Shaming potential mothers and fathers isn’t really the answer.
Controversy seems to follow New York City Mayor Michael Bloomberg around wherever he goes lately. The newest attack against him is aimed at anti-teen pregnancy campaign he signed off on for the Department of Health and Mental Hygiene. This $400,00 campaign boasts a series of poster ads with crying babies—mostly of color—with taglines warning potential teen moms about how their life will turn if they have a baby.
“I’m twice as likely not to graduate high school because you had me as a teen.”
“Honestly Mom ... chances are he won’t stay with you. What happens to me?”
Thankfully, politicians, reproductive advocates such as Planned Parenthood and pundits instantly blasted this campaign calling it insensitive, stigmatizing and "ignor[ing] the racial, economic and social factors that contribute to teenage pregnancy."
One of my favorite commentaries came from MSNBC host Melissa Harris-Perry, who on her show called the ads stigmatizing, not factually sound and unfairly blamed single mothers for poverty. She also wonders why when teenage pregnancy rates are at an all-time low, with large decreases among teens of color, is the city spending their time and resources on these ads.
I wholeheartedly stand with Perry on this one: These ads are a mess.
And I don’t fault the city for wanting to address teen pregnancy. Having children early can have negative outcomes in someone’s life. But promising teens a world of financial and educational freedom if only they delay parenthood is extremely misleading. And if we are going to tell our youth, there is an alternative world with opportunity, we better be sure that world actually exists. And that we just can’t do.Not with inequality through K-12, raising tuition costs, caps on student loans and high interest rates and a crippling economy.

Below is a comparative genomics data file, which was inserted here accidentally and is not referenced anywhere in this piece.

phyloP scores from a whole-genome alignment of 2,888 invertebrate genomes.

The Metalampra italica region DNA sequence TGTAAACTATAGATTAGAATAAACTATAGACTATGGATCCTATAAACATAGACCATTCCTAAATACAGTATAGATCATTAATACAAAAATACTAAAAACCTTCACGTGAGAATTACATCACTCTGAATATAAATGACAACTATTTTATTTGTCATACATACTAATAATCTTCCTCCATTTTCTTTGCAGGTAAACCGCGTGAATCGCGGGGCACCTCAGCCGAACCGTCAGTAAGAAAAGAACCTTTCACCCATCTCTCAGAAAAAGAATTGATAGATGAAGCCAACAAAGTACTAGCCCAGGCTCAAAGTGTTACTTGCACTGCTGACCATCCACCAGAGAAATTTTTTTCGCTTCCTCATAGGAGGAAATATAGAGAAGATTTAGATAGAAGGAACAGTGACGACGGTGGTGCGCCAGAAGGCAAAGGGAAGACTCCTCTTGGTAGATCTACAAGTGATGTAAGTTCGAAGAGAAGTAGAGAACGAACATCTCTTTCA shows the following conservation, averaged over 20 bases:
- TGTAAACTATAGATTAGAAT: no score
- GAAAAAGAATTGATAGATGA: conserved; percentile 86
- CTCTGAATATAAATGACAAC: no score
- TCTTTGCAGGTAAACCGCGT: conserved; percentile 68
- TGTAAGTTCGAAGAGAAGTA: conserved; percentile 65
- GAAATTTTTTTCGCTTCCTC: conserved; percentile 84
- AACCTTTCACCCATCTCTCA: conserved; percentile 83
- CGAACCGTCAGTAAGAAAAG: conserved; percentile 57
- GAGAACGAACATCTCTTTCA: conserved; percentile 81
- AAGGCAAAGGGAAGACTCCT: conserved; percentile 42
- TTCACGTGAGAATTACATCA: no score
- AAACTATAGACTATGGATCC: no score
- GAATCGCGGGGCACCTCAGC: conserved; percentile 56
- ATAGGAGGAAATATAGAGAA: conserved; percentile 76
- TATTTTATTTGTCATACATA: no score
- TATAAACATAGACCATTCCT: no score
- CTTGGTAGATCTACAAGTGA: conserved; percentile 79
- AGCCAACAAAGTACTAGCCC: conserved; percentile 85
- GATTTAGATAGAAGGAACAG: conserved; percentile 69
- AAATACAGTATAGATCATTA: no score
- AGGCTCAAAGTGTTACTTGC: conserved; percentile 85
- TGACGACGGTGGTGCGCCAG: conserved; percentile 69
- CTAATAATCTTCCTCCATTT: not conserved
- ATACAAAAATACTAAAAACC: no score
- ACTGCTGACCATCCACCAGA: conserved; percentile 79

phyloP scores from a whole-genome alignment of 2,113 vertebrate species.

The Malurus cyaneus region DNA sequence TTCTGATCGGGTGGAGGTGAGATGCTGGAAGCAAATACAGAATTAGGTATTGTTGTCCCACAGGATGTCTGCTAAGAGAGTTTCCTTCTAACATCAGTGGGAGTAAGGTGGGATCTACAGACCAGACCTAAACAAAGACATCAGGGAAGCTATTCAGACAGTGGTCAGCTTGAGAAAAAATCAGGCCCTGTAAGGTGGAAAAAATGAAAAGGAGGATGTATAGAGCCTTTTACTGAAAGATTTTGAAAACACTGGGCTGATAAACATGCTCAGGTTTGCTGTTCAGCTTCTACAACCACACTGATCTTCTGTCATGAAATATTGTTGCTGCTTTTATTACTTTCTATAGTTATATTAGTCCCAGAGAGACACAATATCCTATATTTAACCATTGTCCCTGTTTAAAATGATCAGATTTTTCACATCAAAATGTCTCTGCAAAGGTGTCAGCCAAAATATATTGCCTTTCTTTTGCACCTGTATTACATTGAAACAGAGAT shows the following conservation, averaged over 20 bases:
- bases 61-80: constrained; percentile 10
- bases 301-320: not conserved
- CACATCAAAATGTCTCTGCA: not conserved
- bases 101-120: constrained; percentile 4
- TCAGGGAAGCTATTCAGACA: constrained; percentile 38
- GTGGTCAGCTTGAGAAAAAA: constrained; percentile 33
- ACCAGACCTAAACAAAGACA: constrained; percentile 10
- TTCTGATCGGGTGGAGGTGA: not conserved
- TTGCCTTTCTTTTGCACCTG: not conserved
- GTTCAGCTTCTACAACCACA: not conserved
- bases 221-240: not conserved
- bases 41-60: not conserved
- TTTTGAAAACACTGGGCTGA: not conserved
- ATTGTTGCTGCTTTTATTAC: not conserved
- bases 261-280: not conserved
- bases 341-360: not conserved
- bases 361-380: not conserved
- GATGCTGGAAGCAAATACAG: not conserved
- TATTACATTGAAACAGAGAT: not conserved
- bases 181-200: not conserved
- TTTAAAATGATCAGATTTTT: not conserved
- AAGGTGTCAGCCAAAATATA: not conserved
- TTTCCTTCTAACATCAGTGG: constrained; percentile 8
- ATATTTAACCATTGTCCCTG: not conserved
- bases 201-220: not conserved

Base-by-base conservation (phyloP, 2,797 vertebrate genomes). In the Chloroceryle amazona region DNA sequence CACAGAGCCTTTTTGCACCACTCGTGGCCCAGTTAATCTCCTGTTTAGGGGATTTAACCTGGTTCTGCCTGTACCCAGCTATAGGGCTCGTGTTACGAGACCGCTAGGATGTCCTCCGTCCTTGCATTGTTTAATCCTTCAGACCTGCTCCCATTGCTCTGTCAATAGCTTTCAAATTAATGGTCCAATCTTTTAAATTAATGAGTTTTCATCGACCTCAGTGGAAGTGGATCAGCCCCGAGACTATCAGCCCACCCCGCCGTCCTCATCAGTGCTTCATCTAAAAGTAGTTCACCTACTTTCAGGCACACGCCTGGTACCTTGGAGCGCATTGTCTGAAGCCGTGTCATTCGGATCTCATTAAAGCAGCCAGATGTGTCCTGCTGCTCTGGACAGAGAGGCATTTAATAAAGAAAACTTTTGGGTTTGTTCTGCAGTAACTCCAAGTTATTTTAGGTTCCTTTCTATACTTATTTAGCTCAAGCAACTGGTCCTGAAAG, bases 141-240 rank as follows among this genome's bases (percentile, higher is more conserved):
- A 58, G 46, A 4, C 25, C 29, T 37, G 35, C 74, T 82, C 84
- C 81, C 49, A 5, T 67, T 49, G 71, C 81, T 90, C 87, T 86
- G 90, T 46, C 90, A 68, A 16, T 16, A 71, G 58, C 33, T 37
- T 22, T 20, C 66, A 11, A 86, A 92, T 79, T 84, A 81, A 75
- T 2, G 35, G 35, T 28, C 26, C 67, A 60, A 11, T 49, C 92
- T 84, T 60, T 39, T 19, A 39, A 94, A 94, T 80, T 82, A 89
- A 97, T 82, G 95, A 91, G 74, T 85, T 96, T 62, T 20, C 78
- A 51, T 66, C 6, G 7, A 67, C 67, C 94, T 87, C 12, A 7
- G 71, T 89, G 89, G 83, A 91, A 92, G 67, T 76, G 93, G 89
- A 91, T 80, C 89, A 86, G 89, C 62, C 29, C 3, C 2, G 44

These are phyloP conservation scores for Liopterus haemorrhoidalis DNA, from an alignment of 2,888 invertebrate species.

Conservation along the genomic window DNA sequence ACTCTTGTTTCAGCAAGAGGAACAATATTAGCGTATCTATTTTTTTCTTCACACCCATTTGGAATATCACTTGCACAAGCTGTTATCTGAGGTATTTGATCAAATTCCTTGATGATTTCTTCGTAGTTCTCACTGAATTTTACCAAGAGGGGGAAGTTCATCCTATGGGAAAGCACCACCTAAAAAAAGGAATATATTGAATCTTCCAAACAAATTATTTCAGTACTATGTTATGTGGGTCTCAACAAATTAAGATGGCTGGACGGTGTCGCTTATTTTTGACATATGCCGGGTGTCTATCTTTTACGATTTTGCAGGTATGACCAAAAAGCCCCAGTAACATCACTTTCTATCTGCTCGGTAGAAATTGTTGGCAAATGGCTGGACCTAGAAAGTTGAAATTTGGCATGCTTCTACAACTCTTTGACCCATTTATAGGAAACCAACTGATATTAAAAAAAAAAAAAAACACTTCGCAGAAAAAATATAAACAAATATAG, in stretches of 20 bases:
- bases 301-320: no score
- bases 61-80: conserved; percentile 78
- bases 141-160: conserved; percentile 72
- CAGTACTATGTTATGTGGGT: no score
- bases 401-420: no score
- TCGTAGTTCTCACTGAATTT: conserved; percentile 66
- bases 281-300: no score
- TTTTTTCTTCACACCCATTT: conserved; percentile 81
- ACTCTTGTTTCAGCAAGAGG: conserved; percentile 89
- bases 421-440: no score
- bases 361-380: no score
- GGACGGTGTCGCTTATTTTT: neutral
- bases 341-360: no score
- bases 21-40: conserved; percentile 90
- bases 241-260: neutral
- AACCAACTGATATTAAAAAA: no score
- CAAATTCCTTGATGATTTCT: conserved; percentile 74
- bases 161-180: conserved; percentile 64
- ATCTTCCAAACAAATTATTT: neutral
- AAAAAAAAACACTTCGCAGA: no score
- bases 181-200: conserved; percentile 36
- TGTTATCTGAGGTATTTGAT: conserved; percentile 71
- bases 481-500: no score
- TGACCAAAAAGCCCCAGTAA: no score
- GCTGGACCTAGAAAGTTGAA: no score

I am also alarmed by how much this campaign blames teen mothers for this “crisis.” Last time, I checked, it takes two to make a baby. And while girls most likely control hormonal contraception use, not all teens are on birth control. For many, condoms are their go-to, and past studies have shown that male partners mostly control condom use.
Yet, when the campaign tries to engage heterosexual teenage boys, it is to tell them that they are shiftless, irresponsible and won’t be around for their baby mamas and their children. How exactly does that usher in behavior changes? Yes, we need to build our boys up to be responsible and respectful, but these particular messages only perpetuate stereotypes that they are unworthy.
Not really empowering.
And so if the city truly cares about teens and their well-being, why not use actual teen parents—girls and boys—talking about their experiences and their struggles. Why not to talk to teens, instead of talking down to them? Why not actually get a more nuanced peek inside the lives and minds of teens in NYC?
Because really, scare tactics may work with getting folks to quit smoking or rethink super-sized sodas, but when it comes to talking about sexuality, behaviors, poverty and safer sex, scare tactics and shaming just fall flat.
The opinions expressed here do not necessarily reflect those of BET Networks.
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(Photo: New York Daily News)